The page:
“Silence is deep as Eternity, speech is shallow as Time.” -Thomas Carlyle
Without silence there is no solitude. Though silence sometimes involves the absence of speech, it always involves the act of listening. Simply to refrain from talking, without a heart listening to God, is not silence. -Richard J. Foster
In our continuing quest to see what it means to follow Jesus, we will look at the other side of conversation–silence. If you’ve ever been in a room where everyone is trying to talk over each other all at once, you’ll immediately understand the value of silence in conversation. There is a natural ebb and flow in dialogue where one person listens as the other speaks, roles switch, and the dance that is a conversation continues in that manner. But if both people in the room are trying to make their point at the same time, no one is *really* listening to the other and both points get lost. I’ve come to realize (thanks in large part to a silent retreat I did last weekend) that the concept applies to prayer too. I think we sometimes get so caught up in getting through our list of requests of God that we forget to just sit in his presence and LISTEN to what He has to say. And I am convinced that if we were to take the time to slow down, let go of any and all distractions (Facebook/social media, “worship” music, constant playing of sermons from great preachers, etc.) that it would revolutionize our Christian walk. Don’t get me wrong, there’s not anything inherently wrong with any of that. But I believe that it drowns out the very thing we are desperately hoping to hear as we consume it–the voice of God.
I know…that statement goes against pretty much everything we do in a church culture that’s based on the latest hot “worship” music (yes, it’s in quotes for a reason…but that’s a whole other conversation), the latest program, being busy, etc. But let’s look at this through the lens of the Bible for a minute. Consider 1 Kings 19:11,12 for a moment. Elijah witnesses an awesome display of power in several ways. Wind that breaks rocks? I’ve never seen wind even move any rock larger than a grain of sand. An earthquake? FIRE? Sure God caused all of it, but it was only in the stillness of a whisper that Elijah heard God. If God speaks in whispers, constant music, talking, and business will drown Him out. I think that is part of why Jesus warns against piling up empty phrases as you pray in Matthew 6:7. If you’re busy babbling, you AREN’T listening. Sure, Jesus goes on to provide a model for prayer in the immediately following verses, but that prayer is short–and very powerful when you move through it in a way that is methodical, meditative, and allows space for God to respond to each thought. The key is that we need to pause, and LISTEN for God. Not that He is always heard audibly. He often guides our thoughts as we sit and listen. Sometimes He does not speak at all. But He will not usually force His voice to be heard over the things we are filling our lives with in front of Him.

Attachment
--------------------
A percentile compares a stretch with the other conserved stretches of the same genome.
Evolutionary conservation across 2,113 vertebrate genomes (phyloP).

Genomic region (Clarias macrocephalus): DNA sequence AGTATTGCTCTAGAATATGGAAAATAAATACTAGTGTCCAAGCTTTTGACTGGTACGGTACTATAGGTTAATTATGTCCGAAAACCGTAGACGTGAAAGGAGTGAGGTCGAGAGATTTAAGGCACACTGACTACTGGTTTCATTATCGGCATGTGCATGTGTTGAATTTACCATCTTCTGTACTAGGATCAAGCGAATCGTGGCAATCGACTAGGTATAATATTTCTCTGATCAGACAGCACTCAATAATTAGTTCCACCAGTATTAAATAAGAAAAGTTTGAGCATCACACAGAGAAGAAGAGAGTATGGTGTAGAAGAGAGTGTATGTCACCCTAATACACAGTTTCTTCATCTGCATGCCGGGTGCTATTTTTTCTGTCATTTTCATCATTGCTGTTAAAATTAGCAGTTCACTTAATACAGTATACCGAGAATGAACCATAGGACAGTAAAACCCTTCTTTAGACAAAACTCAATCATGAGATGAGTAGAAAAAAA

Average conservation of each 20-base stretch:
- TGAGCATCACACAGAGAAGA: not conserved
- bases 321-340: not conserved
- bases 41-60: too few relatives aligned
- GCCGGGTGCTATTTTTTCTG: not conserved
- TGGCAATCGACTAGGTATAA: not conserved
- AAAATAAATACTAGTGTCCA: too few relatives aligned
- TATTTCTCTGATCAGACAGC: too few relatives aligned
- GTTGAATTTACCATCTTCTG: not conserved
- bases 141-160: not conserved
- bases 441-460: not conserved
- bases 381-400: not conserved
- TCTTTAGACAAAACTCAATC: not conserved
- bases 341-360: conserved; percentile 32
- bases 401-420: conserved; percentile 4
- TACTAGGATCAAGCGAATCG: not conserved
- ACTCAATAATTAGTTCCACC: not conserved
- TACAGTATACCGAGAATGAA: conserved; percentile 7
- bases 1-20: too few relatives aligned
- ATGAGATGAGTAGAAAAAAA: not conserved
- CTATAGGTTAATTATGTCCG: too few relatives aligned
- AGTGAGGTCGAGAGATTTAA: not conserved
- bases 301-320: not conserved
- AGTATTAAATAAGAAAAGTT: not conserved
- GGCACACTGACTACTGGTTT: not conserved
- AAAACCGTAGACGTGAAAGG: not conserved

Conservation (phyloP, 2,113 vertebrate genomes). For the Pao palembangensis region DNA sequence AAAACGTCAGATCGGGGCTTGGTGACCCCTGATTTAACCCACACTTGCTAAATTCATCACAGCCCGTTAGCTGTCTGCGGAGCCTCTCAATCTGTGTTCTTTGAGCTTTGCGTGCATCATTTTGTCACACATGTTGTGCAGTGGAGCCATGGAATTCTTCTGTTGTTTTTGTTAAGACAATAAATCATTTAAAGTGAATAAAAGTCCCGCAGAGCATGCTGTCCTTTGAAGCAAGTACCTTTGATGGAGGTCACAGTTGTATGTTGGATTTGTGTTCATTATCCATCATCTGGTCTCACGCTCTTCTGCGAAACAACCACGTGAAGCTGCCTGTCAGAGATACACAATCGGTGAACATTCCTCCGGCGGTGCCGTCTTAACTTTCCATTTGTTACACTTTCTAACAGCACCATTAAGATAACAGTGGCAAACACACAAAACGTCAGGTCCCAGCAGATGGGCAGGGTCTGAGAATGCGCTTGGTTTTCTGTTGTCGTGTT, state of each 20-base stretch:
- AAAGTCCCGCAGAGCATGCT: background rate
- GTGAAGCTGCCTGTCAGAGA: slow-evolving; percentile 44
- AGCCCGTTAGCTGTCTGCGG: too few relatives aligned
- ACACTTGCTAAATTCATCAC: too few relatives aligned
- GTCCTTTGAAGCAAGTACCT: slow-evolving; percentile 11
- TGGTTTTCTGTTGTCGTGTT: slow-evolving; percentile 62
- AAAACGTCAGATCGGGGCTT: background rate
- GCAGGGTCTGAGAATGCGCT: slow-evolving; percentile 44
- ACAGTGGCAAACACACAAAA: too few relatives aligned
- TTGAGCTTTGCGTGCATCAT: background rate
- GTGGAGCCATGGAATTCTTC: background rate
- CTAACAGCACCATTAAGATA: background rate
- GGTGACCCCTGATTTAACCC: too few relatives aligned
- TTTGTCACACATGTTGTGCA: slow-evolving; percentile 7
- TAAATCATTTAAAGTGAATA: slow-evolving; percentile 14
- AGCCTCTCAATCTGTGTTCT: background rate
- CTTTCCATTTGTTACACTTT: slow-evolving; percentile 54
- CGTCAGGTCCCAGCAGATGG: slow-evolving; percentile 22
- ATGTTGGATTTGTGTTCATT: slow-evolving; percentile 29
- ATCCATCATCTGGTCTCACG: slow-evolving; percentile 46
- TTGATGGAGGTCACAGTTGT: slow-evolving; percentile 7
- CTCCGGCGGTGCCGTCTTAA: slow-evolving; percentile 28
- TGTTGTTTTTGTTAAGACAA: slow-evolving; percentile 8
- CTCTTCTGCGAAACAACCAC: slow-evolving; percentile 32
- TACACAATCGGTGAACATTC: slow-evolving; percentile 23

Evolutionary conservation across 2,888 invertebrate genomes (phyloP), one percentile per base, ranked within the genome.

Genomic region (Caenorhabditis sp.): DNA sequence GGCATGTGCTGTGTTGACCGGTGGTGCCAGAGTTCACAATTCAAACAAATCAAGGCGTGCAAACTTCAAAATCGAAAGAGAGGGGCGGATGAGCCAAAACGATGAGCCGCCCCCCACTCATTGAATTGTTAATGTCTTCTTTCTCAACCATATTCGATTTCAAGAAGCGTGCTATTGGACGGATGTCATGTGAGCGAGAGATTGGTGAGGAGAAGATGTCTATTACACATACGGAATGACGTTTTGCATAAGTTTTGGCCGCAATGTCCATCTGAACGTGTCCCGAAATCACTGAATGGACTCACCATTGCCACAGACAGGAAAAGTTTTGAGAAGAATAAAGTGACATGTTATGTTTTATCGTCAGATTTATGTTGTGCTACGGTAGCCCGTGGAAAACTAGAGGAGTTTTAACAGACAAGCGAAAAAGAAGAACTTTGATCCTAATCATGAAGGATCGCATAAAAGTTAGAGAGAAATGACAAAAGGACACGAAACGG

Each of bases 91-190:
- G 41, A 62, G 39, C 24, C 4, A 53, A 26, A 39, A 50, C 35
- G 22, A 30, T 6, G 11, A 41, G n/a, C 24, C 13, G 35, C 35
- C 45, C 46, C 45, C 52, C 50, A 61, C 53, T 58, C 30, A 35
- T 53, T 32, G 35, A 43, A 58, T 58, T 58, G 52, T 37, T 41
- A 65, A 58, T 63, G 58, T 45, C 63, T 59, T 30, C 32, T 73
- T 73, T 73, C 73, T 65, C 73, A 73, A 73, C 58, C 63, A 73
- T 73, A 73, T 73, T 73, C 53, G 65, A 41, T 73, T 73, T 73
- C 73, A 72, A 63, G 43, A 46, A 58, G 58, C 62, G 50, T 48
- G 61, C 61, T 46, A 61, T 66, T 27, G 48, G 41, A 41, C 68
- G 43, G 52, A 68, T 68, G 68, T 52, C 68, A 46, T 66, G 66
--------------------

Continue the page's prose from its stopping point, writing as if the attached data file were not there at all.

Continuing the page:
I know I’ve spent a lot of time on silence–and the quote from Foster above outlines why. But solitude is just as important for those following Jesus. Passages like Matthew 4:1, Mark 1:35, Luke 6:12, and many others show that Jesus often removed himself from people in order to seek His Father. Sometimes Jesus would be completely alone, while others He would bring the 12 with Him. The point is that Jesus would purposefully separate Himself from the hustle and bustle of His ministry to be alone with God. And we, as His followers, need to do the same thing. Is it intimidating? Yes, a little. Is it hard in our culture? Absolutely. But when you do it, you will find that it is in those times that God nourishes your soul and provides the rest in Him that is exactly what you need to keep moving forward as a follower of Jesus.
What does this look like in a practical sense? That’s up to you. Sometimes it might involve simply sitting in your favorite chair for a while and meditating on a single Bible verse until your mind goes quiet. Others it might involve being in the woods and just quietly enjoying the presence of God. Sometimes it might even involve being quiet in church as the band is playing and people are singing. The possibilities are endless–and it is rewarding to explore how you can find that silent solitude where it is just you and God–and you truly hear what He has to say to you.